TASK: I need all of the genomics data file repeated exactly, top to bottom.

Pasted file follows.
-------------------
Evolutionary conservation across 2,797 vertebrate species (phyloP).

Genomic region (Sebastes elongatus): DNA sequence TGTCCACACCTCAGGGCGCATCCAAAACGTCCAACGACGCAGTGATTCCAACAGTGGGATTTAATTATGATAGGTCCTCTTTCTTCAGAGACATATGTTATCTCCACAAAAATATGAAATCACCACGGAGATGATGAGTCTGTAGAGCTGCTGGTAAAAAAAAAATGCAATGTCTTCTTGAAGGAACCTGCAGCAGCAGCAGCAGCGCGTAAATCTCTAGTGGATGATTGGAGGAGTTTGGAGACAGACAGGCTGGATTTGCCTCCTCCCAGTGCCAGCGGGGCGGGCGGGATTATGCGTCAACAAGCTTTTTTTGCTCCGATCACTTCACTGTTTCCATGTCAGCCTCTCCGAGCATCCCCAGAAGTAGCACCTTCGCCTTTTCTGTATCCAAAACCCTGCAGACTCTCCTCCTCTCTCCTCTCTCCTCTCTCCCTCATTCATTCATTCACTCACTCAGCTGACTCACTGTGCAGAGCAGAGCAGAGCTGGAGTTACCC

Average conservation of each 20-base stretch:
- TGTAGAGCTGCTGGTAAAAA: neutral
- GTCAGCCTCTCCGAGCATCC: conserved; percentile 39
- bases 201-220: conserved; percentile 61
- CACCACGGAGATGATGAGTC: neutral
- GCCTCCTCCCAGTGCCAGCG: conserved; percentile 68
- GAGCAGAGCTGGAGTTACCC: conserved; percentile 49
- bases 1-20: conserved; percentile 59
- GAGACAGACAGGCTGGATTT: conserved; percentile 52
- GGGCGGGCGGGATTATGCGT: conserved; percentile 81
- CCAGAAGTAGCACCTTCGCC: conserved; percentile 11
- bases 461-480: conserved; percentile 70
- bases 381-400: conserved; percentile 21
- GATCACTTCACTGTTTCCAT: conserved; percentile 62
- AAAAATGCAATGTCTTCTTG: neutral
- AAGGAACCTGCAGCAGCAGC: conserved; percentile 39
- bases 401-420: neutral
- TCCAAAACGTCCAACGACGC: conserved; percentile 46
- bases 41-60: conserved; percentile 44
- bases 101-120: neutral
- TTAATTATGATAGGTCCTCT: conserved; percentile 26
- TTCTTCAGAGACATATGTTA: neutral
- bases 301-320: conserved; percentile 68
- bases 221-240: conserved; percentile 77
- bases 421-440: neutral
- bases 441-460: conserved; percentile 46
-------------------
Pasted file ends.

Evolutionary conservation across 2,797 vertebrate species (phyloP).

Genomic region (Sebastes elongatus): DNA sequence TGTCCACACCTCAGGGCGCATCCAAAACGTCCAACGACGCAGTGATTCCAACAGTGGGATTTAATTATGATAGGTCCTCTTTCTTCAGAGACATATGTTATCTCCACAAAAATATGAAATCACCACGGAGATGATGAGTCTGTAGAGCTGCTGGTAAAAAAAAAATGCAATGTCTTCTTGAAGGAACCTGCAGCAGCAGCAGCAGCGCGTAAATCTCTAGTGGATGATTGGAGGAGTTTGGAGACAGACAGGCTGGATTTGCCTCCTCCCAGTGCCAGCGGGGCGGGCGGGATTATGCGTCAACAAGCTTTTTTTGCTCCGATCACTTCACTGTTTCCATGTCAGCCTCTCCGAGCATCCCCAGAAGTAGCACCTTCGCCTTTTCTGTATCCAAAACCCTGCAGACTCTCCTCCTCTCTCCTCTCTCCTCTCTCCCTCATTCATTCATTCACTCACTCAGCTGACTCACTGTGCAGAGCAGAGCAGAGCTGGAGTTACCC

Average conservation of each 20-base stretch:
- TGTAGAGCTGCTGGTAAAAA: neutral
- GTCAGCCTCTCCGAGCATCC: conserved; percentile 39
- bases 201-220: conserved; percentile 61
- CACCACGGAGATGATGAGTC: neutral
- GCCTCCTCCCAGTGCCAGCG: conserved; percentile 68
- GAGCAGAGCTGGAGTTACCC: conserved; percentile 49
- bases 1-20: conserved; percentile 59
- GAGACAGACAGGCTGGATTT: conserved; percentile 52
- GGGCGGGCGGGATTATGCGT: conserved; percentile 81
- CCAGAAGTAGCACCTTCGCC: conserved; percentile 11
- bases 461-480: conserved; percentile 70
- bases 381-400: conserved; percentile 21
- GATCACTTCACTGTTTCCAT: conserved; percentile 62
- AAAAATGCAATGTCTTCTTG: neutral
- AAGGAACCTGCAGCAGCAGC: conserved; percentile 39
- bases 401-420: neutral
- TCCAAAACGTCCAACGACGC: conserved; percentile 46
- bases 41-60: conserved; percentile 44
- bases 101-120: neutral
- TTAATTATGATAGGTCCTCT: conserved; percentile 26
- TTCTTCAGAGACATATGTTA: neutral
- bases 301-320: conserved; percentile 68
- bases 221-240: conserved; percentile 77
- bases 421-440: neutral
- bases 441-460: conserved; percentile 46